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ERC

ProFF Report Summary

Project ID: 647275
Funded under: H2020-EU.1.1.

Periodic Reporting for period 1 - ProFF (Programming in vitro evolution using molecular fitness functions)

Reporting period: 2015-09-01 to 2017-02-28

Summary of the context and overall objectives of the project

The ERC Consolidator “ProFF” targets the development of a new class of directed evolution strategies in order to facilitate the process of finding a new catalyst for a given reaction.
Designing a catalyst is extremely difficult. The best examples we know come from nature: enzymes are incredible catalysts, providing tremendous rate accelerations along with exquisite molecular control. Enzyme-like man-made catalysts made on purpose to accelerate a given reaction could solve many problems in molecular biology, biocatalysis and green chemistry, as well as to find some therapeutic applications.
Directed evolution is a set of techniques that mimick natural evolution in the lab and are used to obtain new molecules with improved or unnatural properties. While efficient to generate tailored enzymes, this approach is still very laborious. We want to use molecular programming concepts to make it faster, more autonomous and more efficient. Our idea is to pre-program a chemical system so as to bias the process of molecular evolution toward the desired target activity. Once designed, the molecular program, which includes sensors, DNA-based circuits and genetic amplificators, can be dispatched into billions of tiny compartments, where each candidate enzymatic mutant is then autonomously evaluated. To achieve this result, we must put together a number of experimental building blocks: generation of libraries of modified genes, expression of this genes into compartments, and build a molecular program able to detect the properties of the mutant and trigger amplification only for the ones with the desired properties. We are also looking at selection and evolution process in a more theoretical way.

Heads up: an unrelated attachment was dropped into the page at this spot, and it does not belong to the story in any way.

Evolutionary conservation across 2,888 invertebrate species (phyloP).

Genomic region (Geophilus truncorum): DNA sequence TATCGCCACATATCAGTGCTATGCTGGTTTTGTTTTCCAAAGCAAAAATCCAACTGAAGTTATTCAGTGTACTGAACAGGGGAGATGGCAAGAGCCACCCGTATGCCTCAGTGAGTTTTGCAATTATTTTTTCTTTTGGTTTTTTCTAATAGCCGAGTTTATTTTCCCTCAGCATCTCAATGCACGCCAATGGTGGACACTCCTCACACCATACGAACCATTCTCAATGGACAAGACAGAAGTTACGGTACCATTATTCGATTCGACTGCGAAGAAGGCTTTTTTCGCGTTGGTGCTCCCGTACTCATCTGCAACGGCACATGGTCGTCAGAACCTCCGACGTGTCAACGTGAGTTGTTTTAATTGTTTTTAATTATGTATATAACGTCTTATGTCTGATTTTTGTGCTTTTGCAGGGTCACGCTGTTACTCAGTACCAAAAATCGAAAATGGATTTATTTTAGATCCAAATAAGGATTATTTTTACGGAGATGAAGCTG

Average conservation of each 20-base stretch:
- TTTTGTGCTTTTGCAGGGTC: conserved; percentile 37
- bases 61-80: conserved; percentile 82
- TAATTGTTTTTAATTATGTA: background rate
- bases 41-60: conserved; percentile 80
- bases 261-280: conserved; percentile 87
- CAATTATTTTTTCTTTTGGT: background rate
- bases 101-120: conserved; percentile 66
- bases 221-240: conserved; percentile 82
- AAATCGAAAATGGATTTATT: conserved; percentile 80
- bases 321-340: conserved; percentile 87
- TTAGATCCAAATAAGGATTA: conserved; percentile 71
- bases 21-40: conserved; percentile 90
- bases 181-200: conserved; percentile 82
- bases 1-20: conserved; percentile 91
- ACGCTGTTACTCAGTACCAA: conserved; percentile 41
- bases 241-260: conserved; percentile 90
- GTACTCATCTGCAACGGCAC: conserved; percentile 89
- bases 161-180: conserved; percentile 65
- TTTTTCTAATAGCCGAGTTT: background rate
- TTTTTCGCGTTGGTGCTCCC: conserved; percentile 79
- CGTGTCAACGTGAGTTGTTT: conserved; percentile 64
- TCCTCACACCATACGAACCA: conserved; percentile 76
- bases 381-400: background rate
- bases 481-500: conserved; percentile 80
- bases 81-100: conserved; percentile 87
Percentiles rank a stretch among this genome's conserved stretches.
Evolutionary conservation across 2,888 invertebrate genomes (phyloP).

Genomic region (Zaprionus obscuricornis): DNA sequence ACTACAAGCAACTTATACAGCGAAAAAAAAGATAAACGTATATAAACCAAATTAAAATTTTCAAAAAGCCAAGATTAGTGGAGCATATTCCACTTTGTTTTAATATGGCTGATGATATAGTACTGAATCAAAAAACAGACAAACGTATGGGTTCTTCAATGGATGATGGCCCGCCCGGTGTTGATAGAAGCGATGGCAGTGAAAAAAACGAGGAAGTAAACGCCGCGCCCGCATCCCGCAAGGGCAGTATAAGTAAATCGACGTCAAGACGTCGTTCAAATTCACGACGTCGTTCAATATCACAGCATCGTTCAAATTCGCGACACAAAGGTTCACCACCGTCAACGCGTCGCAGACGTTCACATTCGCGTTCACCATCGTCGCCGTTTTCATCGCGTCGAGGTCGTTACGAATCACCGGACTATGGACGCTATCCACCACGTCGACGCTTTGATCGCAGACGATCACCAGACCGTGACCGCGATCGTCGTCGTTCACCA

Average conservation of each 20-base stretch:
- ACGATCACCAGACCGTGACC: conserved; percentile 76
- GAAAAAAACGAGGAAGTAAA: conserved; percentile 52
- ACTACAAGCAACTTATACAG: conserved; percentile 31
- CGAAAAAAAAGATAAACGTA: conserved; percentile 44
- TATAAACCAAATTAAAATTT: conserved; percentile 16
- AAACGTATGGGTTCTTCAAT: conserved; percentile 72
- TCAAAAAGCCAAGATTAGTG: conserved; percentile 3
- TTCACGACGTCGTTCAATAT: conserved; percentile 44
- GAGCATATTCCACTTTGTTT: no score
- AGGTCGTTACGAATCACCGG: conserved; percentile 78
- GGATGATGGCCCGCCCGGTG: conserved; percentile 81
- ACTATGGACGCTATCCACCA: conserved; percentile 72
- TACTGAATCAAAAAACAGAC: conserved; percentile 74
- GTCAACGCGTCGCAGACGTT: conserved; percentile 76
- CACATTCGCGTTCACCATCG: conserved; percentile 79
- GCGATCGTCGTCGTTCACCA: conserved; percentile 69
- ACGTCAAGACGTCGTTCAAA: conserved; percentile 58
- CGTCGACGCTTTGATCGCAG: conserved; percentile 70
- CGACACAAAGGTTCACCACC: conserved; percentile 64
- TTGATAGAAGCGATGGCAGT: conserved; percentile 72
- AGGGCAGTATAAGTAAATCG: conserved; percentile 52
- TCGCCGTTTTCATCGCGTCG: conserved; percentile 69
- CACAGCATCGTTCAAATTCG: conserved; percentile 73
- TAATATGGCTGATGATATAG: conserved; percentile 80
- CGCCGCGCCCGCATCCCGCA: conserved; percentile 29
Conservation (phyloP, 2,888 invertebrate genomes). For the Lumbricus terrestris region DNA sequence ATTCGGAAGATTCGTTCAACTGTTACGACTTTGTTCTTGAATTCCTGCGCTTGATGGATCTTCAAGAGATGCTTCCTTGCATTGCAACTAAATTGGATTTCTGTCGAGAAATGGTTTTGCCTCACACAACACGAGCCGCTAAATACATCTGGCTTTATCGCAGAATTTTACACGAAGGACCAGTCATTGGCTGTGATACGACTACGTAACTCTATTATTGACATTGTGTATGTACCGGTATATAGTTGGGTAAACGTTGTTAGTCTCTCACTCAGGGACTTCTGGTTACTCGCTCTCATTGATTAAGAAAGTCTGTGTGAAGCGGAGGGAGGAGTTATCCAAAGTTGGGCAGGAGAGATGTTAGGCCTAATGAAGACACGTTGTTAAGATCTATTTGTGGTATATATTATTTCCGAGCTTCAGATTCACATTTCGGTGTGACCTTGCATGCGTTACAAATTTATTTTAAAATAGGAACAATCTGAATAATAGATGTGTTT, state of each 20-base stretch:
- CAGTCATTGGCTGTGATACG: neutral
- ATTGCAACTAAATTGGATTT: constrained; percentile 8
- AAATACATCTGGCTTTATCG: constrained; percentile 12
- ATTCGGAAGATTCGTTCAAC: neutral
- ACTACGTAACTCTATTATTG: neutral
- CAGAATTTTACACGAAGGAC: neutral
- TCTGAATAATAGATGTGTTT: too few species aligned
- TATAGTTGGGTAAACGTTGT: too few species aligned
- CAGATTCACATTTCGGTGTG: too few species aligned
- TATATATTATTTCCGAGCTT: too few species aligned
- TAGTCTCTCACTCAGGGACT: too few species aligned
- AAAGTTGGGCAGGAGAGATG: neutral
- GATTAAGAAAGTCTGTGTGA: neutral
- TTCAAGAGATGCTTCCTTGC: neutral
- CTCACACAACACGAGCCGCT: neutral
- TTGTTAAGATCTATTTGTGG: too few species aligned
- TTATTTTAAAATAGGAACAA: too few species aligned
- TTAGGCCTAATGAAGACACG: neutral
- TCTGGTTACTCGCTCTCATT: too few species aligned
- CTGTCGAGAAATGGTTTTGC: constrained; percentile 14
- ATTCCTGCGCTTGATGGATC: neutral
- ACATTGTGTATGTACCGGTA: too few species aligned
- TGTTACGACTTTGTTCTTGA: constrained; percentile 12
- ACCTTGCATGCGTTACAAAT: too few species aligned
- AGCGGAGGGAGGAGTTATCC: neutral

Work performed from the beginning of the project to the end of the period covered by the report and main results achieved so far

We have already demonstrated that it is possible to detect the activity of some enzymes, and to link this to the amplification efficiency of their gene, using a DNA-based molecular program. We have characterized the activity-fitness response function of such circuits using new reporting strategies to observe the production of primers by a selection circuit. We designed microfluidic chips to generate emulsions for compartmentalization, and performed some biochemical reactions in these emulsions. We also prepared bacterial extracts for optimized (high yield) in vitro expression of proteins and gel beads as a new way to link genotype and phenotype. We finaly studied the effect of co-compartmentalization on the evolution of a population performing self-selection processes and obtained the analytical relation.

Progress beyond the state of the art and expected potential impact (including the socio-economic impact and the wider societal implications of the project so far)

The project is still in early stage and its main goals are not reached yet. However we have already contributed to the development of new architectures for molecular programs. Bistability in particular is a very important function for our purpose and we have reported a new, very simple strategy to achieve this function. We have also reported new way of localizing DNA-programmed reactions on the surface of microparticles, which will also constitute a building block for the ProFF project.
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